Testifying at an Assembly hearing on criminal justice reform, New York State Bar Association President Glenn Lau-Kee today focused on three measures that would enhance public confidence in New York’s justice system.
“When we consider justice, we must consider effective law enforcement that protects the public and, at the same time, ensures fairness to every individual who is at risk of losing his or her liberty,” he told lawmakers at a joint hearing of the Assembly Judiciary and Codes committees, and the Black, Puerto Rican, Hispanic, and Asian Legislative Caucus in Albany.
Each of Lau-Kee’s recommendations result from extensive research and analysis by the New York State Bar Association, which has designated them among its 2015 legislative priorities. They are:
• Requiring police to videotape the entire interrogation of criminal suspects.
Keeping a camera rolling throughout the interrogation process would help put to rest concerns that police might have coerced a suspect’s confession by using illegal tactics.
“If the interrogation were recorded and this type of dispute arose, everyone could view all activity during the interrogation. Instead of guessing based on testimony from interested parties, we would see and hear what took place,” said Lau-Kee. “This would go a long way to assure a fair outcome.”
• Altering the way police lineups of suspects are conducted.
“There is an enormous amount of evidence that when a police officer who knows the identity of the suspect conducts the lineup he or she will, even unconsciously, lead the victim who is being asked to identify the individual who allegedly committed a crime. Thus, these types of lineups can be tainted,” he said.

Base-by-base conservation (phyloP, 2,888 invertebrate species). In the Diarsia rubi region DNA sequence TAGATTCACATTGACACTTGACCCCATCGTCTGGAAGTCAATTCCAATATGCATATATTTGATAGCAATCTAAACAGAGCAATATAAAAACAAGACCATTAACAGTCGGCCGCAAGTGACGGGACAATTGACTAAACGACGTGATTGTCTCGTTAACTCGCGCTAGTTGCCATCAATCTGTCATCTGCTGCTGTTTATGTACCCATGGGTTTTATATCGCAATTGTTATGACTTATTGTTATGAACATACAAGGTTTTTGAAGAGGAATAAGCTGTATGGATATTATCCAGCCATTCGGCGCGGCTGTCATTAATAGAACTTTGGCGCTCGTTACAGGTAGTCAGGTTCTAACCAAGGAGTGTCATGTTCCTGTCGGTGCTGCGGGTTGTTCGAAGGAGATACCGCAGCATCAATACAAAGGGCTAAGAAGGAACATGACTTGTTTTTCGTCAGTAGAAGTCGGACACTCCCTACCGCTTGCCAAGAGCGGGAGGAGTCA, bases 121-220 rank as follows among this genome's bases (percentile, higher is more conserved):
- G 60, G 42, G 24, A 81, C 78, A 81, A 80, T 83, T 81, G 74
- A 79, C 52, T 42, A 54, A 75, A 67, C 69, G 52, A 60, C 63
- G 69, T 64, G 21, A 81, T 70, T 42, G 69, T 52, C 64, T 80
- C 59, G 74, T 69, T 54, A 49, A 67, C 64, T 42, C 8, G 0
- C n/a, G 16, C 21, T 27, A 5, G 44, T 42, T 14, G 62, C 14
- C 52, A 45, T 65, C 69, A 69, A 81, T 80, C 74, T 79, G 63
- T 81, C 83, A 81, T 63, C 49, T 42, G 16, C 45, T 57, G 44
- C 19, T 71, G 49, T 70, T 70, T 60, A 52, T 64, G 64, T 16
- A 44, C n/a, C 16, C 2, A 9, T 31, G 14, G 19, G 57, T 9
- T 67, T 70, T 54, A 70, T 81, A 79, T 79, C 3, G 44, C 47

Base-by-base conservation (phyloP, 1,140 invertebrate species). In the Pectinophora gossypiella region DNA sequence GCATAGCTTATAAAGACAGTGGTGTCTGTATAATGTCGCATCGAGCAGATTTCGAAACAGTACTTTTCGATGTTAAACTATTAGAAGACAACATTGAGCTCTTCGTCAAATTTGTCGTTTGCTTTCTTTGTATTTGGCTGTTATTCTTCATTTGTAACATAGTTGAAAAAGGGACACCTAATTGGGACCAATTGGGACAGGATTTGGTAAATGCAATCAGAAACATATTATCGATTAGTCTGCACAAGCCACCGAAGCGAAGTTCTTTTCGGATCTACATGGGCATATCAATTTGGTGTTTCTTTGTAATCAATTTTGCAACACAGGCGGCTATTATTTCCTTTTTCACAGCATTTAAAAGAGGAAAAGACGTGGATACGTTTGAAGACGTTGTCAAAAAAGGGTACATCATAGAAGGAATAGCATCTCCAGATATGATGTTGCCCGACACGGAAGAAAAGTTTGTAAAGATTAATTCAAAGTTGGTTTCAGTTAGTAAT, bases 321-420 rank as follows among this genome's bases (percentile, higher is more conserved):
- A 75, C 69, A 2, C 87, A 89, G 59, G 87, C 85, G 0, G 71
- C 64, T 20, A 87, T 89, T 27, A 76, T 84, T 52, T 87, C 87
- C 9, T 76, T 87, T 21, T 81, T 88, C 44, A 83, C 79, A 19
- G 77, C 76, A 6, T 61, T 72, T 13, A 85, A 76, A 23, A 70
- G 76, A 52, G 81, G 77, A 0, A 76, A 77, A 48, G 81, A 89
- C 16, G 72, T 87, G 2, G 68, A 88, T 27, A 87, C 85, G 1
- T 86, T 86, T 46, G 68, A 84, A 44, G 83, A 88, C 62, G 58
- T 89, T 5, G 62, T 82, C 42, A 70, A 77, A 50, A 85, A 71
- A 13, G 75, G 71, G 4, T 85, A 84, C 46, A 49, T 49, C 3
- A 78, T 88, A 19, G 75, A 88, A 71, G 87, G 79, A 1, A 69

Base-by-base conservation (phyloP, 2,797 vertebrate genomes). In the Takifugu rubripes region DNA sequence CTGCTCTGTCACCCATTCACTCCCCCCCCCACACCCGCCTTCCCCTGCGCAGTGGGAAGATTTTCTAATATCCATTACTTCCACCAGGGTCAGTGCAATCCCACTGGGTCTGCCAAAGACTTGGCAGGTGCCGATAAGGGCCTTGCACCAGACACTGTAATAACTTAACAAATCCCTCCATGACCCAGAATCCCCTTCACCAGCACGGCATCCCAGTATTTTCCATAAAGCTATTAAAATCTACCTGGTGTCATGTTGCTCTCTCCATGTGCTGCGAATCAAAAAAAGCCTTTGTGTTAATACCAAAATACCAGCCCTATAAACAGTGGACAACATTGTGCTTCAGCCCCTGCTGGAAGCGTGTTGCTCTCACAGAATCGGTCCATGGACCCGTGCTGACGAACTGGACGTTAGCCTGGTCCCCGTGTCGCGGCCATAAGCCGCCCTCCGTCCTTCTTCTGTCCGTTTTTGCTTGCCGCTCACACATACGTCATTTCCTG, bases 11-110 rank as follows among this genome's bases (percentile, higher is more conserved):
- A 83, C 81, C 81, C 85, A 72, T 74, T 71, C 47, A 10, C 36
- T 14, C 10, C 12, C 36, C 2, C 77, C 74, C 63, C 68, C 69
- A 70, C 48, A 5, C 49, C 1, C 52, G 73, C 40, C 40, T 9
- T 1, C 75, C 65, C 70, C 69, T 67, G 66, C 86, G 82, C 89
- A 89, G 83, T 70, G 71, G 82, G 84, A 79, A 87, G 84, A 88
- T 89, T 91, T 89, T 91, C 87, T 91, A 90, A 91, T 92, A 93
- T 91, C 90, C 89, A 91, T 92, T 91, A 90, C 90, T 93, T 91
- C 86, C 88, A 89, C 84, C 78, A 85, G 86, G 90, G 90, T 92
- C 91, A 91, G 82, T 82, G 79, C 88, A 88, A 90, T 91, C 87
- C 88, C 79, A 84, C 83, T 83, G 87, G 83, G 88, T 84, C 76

The solution, Lau-Kee said, is require that the lineup be conducted by an official who does not know the identity of the suspect.
• Requiring prosecutors and defense attorneys to exchange more information prior to a plea agreement or trial.
Often the defense is at a disadvantage because it does not know what information a prosecutor has, or what is in the police report. “If fairness is an objective, both the prosecutor and defense should have the same access to information,” Lau-Kee said.
“Admittedly, there are complexities to this exchange of discovery materials, such as protecting the identity of witnesses when needed, but the exchange of information would certainly enhance the public’s confidence in believing that the resolution of a criminal case was fair and just.”
The New York State Bar Association, with 74,000 members, is the largest voluntary state bar association in the nation. It was founded in 1876.
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